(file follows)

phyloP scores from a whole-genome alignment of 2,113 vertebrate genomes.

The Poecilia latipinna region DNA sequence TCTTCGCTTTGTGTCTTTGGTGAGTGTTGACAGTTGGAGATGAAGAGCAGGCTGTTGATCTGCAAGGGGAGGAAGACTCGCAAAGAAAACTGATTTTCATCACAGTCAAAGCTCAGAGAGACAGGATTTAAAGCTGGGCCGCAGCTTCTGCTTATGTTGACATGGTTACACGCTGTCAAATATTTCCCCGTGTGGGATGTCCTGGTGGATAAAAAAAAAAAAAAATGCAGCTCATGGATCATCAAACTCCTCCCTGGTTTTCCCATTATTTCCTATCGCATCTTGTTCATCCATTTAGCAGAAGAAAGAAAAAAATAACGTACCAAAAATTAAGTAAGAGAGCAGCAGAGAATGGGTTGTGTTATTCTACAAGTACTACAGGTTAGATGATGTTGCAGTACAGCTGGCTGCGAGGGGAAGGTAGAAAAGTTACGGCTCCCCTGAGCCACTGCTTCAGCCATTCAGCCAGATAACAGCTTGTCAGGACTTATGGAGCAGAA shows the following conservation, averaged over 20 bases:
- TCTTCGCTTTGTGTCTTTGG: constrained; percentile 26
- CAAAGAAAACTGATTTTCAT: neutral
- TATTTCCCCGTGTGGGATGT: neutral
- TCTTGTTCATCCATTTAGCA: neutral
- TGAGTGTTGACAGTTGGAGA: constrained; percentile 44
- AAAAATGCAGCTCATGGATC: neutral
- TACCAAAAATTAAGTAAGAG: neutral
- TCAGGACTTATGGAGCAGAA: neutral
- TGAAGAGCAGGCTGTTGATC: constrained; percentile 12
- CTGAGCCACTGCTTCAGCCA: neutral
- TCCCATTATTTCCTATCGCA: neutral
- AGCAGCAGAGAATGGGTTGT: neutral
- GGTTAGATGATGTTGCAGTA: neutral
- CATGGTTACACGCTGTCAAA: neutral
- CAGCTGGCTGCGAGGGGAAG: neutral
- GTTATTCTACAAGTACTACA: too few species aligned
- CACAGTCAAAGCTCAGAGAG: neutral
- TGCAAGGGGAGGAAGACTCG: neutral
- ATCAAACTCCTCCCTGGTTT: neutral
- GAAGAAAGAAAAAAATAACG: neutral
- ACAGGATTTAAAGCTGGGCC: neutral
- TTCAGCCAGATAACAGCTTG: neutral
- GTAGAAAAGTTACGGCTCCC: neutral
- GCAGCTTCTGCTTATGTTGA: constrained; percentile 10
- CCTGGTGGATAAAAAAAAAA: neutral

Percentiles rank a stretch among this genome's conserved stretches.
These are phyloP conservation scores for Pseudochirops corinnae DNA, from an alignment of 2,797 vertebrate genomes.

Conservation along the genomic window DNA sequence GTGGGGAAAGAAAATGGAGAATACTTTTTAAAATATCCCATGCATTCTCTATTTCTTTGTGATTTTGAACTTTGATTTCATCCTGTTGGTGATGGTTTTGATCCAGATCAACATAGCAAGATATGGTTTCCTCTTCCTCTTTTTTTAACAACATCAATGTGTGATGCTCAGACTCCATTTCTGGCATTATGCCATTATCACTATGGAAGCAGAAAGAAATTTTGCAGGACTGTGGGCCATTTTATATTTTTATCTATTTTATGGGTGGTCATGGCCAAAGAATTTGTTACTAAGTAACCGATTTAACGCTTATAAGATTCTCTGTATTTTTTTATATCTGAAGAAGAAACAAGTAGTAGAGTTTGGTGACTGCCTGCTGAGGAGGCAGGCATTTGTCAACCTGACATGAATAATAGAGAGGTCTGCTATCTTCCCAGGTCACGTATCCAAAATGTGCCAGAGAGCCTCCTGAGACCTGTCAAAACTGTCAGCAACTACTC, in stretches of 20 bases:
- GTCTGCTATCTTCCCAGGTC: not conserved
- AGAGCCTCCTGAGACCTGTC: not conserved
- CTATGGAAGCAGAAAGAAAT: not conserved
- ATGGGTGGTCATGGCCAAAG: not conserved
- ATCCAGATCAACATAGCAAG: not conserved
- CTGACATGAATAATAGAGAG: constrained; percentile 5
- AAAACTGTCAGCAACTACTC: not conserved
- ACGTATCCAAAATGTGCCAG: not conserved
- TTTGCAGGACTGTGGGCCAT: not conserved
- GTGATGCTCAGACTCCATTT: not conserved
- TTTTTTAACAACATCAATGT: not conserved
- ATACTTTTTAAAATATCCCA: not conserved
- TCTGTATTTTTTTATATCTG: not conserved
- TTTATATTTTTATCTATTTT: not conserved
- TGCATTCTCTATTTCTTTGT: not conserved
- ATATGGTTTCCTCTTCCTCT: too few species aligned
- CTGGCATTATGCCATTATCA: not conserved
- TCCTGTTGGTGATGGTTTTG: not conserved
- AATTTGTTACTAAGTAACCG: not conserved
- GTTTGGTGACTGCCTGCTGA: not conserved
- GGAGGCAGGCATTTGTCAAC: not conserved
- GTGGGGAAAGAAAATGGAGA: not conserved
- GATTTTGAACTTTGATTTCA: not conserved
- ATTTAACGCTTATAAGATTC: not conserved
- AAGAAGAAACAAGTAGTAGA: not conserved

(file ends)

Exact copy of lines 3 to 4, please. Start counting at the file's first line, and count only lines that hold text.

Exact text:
- TCTTCGCTTTGTGTCTTTGG: constrained; percentile 26
- CAAAGAAAACTGATTTTCAT: neutral